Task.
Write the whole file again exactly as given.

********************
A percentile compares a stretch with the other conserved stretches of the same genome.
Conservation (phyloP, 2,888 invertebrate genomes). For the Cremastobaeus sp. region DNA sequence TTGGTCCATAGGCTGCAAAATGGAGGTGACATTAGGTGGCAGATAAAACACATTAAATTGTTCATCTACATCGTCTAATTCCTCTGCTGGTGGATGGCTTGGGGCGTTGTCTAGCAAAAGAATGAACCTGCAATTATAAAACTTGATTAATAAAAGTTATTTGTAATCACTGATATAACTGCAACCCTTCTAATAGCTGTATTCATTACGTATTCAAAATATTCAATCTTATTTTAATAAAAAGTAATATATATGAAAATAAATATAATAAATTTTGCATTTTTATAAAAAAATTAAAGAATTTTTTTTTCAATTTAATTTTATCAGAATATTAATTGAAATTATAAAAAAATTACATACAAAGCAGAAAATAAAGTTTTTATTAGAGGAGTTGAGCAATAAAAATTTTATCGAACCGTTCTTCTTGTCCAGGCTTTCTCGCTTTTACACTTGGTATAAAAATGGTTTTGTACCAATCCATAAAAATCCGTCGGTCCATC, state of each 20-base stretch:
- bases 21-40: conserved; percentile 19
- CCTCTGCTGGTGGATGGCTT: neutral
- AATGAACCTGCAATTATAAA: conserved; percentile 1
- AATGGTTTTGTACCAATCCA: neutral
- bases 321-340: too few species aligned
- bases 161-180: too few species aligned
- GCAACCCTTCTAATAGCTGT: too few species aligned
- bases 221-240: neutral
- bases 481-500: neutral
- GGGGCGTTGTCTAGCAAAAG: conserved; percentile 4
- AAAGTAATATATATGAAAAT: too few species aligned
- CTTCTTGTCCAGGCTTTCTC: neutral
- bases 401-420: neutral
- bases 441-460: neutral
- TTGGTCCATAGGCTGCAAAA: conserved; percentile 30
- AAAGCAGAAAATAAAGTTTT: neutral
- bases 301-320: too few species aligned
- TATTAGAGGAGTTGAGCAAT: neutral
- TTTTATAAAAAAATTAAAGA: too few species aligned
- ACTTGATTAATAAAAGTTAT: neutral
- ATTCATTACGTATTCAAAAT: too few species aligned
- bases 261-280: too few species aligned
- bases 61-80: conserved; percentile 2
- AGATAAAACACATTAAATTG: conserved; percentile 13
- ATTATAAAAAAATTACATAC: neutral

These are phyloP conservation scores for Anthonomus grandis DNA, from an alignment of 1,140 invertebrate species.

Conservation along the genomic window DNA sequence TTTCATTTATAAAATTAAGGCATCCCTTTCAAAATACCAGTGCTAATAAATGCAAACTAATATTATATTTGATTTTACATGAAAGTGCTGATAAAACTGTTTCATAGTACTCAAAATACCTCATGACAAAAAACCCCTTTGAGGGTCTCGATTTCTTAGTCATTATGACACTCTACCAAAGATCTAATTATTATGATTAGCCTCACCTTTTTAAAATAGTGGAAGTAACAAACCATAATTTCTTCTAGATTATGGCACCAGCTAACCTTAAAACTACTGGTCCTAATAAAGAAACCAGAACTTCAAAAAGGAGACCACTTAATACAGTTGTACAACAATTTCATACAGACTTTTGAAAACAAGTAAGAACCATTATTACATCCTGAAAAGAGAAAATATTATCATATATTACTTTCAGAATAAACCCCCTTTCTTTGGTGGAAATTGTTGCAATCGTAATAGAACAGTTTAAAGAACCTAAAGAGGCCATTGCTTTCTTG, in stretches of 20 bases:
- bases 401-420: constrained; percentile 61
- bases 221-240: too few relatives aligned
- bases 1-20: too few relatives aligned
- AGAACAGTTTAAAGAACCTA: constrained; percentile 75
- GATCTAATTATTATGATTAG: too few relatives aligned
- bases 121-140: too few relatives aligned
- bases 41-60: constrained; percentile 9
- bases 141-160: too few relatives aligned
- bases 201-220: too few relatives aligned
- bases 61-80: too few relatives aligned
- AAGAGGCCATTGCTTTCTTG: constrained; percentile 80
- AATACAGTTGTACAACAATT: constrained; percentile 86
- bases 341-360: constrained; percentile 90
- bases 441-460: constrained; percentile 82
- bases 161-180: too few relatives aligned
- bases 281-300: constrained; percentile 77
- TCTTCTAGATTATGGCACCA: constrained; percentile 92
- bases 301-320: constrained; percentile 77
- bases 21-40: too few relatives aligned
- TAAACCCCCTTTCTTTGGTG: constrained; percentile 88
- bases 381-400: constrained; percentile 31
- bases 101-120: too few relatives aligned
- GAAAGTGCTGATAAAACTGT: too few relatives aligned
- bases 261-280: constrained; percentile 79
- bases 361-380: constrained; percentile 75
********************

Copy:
A percentile compares a stretch with the other conserved stretches of the same genome.
Conservation (phyloP, 2,888 invertebrate genomes). For the Cremastobaeus sp. region DNA sequence TTGGTCCATAGGCTGCAAAATGGAGGTGACATTAGGTGGCAGATAAAACACATTAAATTGTTCATCTACATCGTCTAATTCCTCTGCTGGTGGATGGCTTGGGGCGTTGTCTAGCAAAAGAATGAACCTGCAATTATAAAACTTGATTAATAAAAGTTATTTGTAATCACTGATATAACTGCAACCCTTCTAATAGCTGTATTCATTACGTATTCAAAATATTCAATCTTATTTTAATAAAAAGTAATATATATGAAAATAAATATAATAAATTTTGCATTTTTATAAAAAAATTAAAGAATTTTTTTTTCAATTTAATTTTATCAGAATATTAATTGAAATTATAAAAAAATTACATACAAAGCAGAAAATAAAGTTTTTATTAGAGGAGTTGAGCAATAAAAATTTTATCGAACCGTTCTTCTTGTCCAGGCTTTCTCGCTTTTACACTTGGTATAAAAATGGTTTTGTACCAATCCATAAAAATCCGTCGGTCCATC, state of each 20-base stretch:
- bases 21-40: conserved; percentile 19
- CCTCTGCTGGTGGATGGCTT: neutral
- AATGAACCTGCAATTATAAA: conserved; percentile 1
- AATGGTTTTGTACCAATCCA: neutral
- bases 321-340: too few species aligned
- bases 161-180: too few species aligned
- GCAACCCTTCTAATAGCTGT: too few species aligned
- bases 221-240: neutral
- bases 481-500: neutral
- GGGGCGTTGTCTAGCAAAAG: conserved; percentile 4
- AAAGTAATATATATGAAAAT: too few species aligned
- CTTCTTGTCCAGGCTTTCTC: neutral
- bases 401-420: neutral
- bases 441-460: neutral
- TTGGTCCATAGGCTGCAAAA: conserved; percentile 30
- AAAGCAGAAAATAAAGTTTT: neutral
- bases 301-320: too few species aligned
- TATTAGAGGAGTTGAGCAAT: neutral
- TTTTATAAAAAAATTAAAGA: too few species aligned
- ACTTGATTAATAAAAGTTAT: neutral
- ATTCATTACGTATTCAAAAT: too few species aligned
- bases 261-280: too few species aligned
- bases 61-80: conserved; percentile 2
- AGATAAAACACATTAAATTG: conserved; percentile 13
- ATTATAAAAAAATTACATAC: neutral

These are phyloP conservation scores for Anthonomus grandis DNA, from an alignment of 1,140 invertebrate species.

Conservation along the genomic window DNA sequence TTTCATTTATAAAATTAAGGCATCCCTTTCAAAATACCAGTGCTAATAAATGCAAACTAATATTATATTTGATTTTACATGAAAGTGCTGATAAAACTGTTTCATAGTACTCAAAATACCTCATGACAAAAAACCCCTTTGAGGGTCTCGATTTCTTAGTCATTATGACACTCTACCAAAGATCTAATTATTATGATTAGCCTCACCTTTTTAAAATAGTGGAAGTAACAAACCATAATTTCTTCTAGATTATGGCACCAGCTAACCTTAAAACTACTGGTCCTAATAAAGAAACCAGAACTTCAAAAAGGAGACCACTTAATACAGTTGTACAACAATTTCATACAGACTTTTGAAAACAAGTAAGAACCATTATTACATCCTGAAAAGAGAAAATATTATCATATATTACTTTCAGAATAAACCCCCTTTCTTTGGTGGAAATTGTTGCAATCGTAATAGAACAGTTTAAAGAACCTAAAGAGGCCATTGCTTTCTTG, in stretches of 20 bases:
- bases 401-420: constrained; percentile 61
- bases 221-240: too few relatives aligned
- bases 1-20: too few relatives aligned
- AGAACAGTTTAAAGAACCTA: constrained; percentile 75
- GATCTAATTATTATGATTAG: too few relatives aligned
- bases 121-140: too few relatives aligned
- bases 41-60: constrained; percentile 9
- bases 141-160: too few relatives aligned
- bases 201-220: too few relatives aligned
- bases 61-80: too few relatives aligned
- AAGAGGCCATTGCTTTCTTG: constrained; percentile 80
- AATACAGTTGTACAACAATT: constrained; percentile 86
- bases 341-360: constrained; percentile 90
- bases 441-460: constrained; percentile 82
- bases 161-180: too few relatives aligned
- bases 281-300: constrained; percentile 77
- TCTTCTAGATTATGGCACCA: constrained; percentile 92
- bases 301-320: constrained; percentile 77
- bases 21-40: too few relatives aligned
- TAAACCCCCTTTCTTTGGTG: constrained; percentile 88
- bases 381-400: constrained; percentile 31
- bases 101-120: too few relatives aligned
- GAAAGTGCTGATAAAACTGT: too few relatives aligned
- bases 261-280: constrained; percentile 79
- bases 361-380: constrained; percentile 75